Prime Minister Fumio Kishida said Thursday he has no plans to attend the 2022 Beijing Winter Olympics, while suggesting he is still considering various options over the U.S.-led diplomatic boycott of the games.
“At the moment, I have no plans to attend,” Kishida said in parliament when asked about whether he will travel to China for the February Games by Shinkun Haku, a lawmaker of the main opposition Constitutional Democratic Party of Japan.
But Kishida followed up by saying, “It is important to make a judgment by myself at an appropriate time after comprehensively taking into account various issues in consideration of the national interest.”
Kishida’s remarks in the House of Councilors’ Budget Committee meeting came after the United States announced it is not sending officials to the games amid intensifying criticism of China’s human rights record.
So far, the diplomatic boycott has been joined by various countries, including Australia, the U.K. and Canada, while France said last week it will not boycott the event in a break from other Group of Seven industrialized nations. Paris is due to host the Summer Games in 2024.
Meanwhile, Russian President Vladimir Putin on Wednesday expressed his willingness to attend the opening ceremony of the Olympics.
Japan, a close U.S. ally that relies heavily on China in economic terms, is considering not sending Cabinet ministers to the Beijing Olympics.
Various options are being considered including sending Seiko Hashimoto, an Upper House lawmaker and president of the organizing committee of the Tokyo Olympics and Paralympics, or Japanese Olympic Committee head Yasuhiro Yamashita, according to government and ruling party sources.
In the same parliamentary session Thursday, Kishida said Japan will maintain its current strict border control measures against the omicron variant of the coronavirus until risks associated with the variant become more predictable.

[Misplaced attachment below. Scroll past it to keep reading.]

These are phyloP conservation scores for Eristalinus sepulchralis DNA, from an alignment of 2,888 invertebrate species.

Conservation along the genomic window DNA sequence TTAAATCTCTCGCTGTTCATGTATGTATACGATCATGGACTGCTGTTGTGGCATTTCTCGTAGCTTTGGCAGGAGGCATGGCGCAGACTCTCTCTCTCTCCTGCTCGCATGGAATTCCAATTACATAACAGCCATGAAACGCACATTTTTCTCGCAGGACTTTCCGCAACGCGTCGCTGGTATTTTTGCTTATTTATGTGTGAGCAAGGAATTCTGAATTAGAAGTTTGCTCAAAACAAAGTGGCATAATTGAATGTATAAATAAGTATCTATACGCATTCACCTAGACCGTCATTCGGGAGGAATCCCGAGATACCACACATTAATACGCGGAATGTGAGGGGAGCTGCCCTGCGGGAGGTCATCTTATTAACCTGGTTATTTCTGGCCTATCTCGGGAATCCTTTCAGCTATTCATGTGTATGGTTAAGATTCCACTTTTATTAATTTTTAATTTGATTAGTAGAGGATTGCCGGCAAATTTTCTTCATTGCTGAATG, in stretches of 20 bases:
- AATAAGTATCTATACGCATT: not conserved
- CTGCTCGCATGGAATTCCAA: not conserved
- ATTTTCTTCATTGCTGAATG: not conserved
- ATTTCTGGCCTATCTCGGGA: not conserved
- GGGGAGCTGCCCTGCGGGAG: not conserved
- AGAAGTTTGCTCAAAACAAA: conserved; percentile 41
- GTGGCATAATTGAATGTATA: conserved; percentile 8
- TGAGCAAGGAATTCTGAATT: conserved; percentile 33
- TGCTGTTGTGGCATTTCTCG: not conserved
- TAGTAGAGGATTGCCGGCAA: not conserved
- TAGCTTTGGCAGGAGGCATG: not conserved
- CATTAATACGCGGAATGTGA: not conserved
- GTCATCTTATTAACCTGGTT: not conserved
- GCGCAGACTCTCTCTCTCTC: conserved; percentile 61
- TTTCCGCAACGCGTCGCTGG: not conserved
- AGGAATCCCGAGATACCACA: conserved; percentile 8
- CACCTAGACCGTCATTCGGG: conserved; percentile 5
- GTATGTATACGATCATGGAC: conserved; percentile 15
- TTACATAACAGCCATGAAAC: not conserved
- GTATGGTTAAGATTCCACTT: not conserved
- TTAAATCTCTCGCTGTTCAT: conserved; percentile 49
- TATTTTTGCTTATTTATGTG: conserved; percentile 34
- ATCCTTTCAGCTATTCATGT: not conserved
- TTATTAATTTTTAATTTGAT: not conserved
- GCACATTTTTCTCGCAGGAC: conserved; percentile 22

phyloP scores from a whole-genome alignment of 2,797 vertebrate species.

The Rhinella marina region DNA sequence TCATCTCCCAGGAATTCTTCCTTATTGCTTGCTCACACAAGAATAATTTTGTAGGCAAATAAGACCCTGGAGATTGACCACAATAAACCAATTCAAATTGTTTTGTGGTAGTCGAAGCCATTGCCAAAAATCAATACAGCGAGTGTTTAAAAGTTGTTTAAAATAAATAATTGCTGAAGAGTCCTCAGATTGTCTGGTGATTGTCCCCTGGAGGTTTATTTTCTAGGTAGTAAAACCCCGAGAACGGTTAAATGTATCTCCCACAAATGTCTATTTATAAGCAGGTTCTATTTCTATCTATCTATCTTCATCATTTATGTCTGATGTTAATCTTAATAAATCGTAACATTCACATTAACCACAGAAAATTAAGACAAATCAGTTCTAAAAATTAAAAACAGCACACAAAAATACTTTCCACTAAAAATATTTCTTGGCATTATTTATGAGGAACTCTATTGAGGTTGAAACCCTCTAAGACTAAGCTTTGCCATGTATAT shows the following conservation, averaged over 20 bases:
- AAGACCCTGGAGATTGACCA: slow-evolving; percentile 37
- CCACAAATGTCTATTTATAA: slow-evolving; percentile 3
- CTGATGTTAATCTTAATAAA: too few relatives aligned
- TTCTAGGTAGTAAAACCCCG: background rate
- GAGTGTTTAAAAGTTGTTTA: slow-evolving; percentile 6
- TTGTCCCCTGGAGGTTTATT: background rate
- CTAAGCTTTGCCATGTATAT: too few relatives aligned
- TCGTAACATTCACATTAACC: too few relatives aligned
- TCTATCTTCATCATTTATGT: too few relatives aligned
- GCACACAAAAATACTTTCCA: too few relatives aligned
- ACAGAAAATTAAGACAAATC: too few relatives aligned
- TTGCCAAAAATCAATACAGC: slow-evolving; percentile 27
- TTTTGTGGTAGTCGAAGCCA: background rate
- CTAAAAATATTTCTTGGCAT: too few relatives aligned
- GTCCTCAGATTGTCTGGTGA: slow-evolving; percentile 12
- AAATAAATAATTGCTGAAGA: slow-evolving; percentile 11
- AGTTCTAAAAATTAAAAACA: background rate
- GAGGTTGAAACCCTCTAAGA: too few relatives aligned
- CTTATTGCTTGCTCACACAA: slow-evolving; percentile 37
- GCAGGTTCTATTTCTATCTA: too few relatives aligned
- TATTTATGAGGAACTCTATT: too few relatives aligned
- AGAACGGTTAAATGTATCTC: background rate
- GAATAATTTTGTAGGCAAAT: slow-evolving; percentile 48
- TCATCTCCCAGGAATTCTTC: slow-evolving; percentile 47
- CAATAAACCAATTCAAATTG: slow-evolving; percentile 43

Earlier this month, Japan closed its borders to all new arrivals except Japanese citizens and foreign residents as a precaution against the spread of the omicron variant.
“We need to continue taking cautious steps against unknown risks,” Kishida said.
On other issues, Kishida gave instructions for a third-party investigation to commence into the government’s overstating of construction orders data that ran for about eight years, a practice that may have led to a miscalculation of the country’s gross domestic product figures.
It has been revealed that the Land, Infrastructure, Transport and Tourism Ministry had since 2013 double-counted some data it received from businesses when compiling its monthly construction orders figures.
Kishida said members of the probe panel include a former prosecutor and lawyer as well as a statistics specialist. The panel will compile its findings within a month.
The ministry’s officials were found to have continued revising the orders data from January 2020 to March this year even after the Board of Audit of Japan told the ministry it was an inappropriate practice.
Land minister Tetsuo Saito defended the move, saying it was meant to ensure “continuity from the existing statistical practice, and was significant from the statistical perspective.”
Economic revitalization minister Daishiro Yamagiwa said the padded data has not been directly used to calculate GDP and he expects its impact will be minor even if it had some influence on the figures.
Regarding the government’s decision to pay damages to a former Finance Ministry bureaucrat’s wife who alleges her husband killed himself after being ordered to tamper with documents related to favoritism allegations against former Prime Minister Shinzo Abe, Kishida said the government “did everything we could” in response to the scandal.
In June this year, the government disclosed a file suggesting that a former senior ministry official instructed a local finance bureau to alter documents.
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